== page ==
For the most part it is me because I’m an analytical person and like to see the road ahead of me. However, every once in a while a character will catch me unaware and literally lead me down the path they have chosen. For example, I won’t give away what happened in this case, but the father-in-law in BETRAYED really took me by surprise. There I was tapping away at the keys and he revealed all kinds of things I didn’t know about him and actually made the storyline take a turn that I believe truly improved it.

When they want to speak, you have to hear what they have to say.

Oh, I agree with that. How long have you been writing?

My first published magazine article was back in the late 1970s. I wrote magazine and newspaper articles until the mid 90s when my sister, also a published writer, and I decided to create our own mystery series and the Silver Sisters Mysteries and all of the zany characters who populate them, came into being. However, the first Silver Sisters caper wasn’t published until 2006.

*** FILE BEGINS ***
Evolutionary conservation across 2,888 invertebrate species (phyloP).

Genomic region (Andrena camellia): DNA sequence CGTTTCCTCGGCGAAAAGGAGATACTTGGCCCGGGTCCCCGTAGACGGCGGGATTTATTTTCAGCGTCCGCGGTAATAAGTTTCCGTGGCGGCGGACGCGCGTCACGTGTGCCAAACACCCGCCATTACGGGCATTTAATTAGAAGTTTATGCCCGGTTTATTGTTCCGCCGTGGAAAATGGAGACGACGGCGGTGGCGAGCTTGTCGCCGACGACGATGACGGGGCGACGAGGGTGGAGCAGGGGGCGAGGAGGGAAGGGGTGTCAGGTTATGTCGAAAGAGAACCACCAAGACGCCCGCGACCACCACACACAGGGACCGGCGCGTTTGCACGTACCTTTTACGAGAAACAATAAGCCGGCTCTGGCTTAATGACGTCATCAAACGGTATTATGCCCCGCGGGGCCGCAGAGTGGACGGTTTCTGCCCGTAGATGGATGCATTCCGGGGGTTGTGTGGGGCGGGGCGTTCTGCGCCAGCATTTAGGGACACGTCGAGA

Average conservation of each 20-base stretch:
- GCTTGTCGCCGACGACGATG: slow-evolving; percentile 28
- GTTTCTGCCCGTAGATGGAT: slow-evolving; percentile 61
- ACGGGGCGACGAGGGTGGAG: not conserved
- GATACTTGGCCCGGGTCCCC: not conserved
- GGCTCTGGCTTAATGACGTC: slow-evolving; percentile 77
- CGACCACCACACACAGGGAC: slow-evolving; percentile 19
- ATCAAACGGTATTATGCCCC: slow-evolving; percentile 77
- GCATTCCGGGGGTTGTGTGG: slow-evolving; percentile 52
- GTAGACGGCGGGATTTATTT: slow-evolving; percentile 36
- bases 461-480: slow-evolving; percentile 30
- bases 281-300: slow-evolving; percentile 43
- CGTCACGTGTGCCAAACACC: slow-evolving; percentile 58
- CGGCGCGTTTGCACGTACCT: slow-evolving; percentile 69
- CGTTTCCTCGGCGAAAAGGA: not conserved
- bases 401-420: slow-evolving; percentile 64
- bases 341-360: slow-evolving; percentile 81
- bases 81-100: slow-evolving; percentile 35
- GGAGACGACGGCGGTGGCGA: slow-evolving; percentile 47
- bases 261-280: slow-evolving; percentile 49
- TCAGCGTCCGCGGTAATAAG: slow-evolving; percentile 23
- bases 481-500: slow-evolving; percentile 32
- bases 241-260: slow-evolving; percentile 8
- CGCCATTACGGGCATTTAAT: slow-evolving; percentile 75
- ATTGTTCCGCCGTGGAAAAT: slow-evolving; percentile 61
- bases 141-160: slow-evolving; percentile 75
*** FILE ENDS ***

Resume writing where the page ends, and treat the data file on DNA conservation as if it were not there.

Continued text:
I still write many newspaper and magazine articles, and have written over 500 related to the writer’s world about techniques and the people populating it.

 I co-wrote a book with my sister Cyndi (aka Caitlyn Hunter) and it was such a great experience. We’re presently working on the sequel and I love working with her. Since your series continues, I’d say it’s the same with you. What do you consider the single most satisfying aspect of being a writer?

I love to share my ideas with my readers and make my characters come to life—not like paper doll cutouts but like real people. Many readers have told me they feel like they want to really know my characters and wish they were real.

Since I give workshops and appear on panels, I also love to share what I’ve learned through the years with both aspiring and published writers whether in person or through my articles in examiner.com or my book Writers’ Tricks of the Trade.

I’m a strong believer in paying it forward and love knowing authors who do the same. Tell us a little bit about where you live.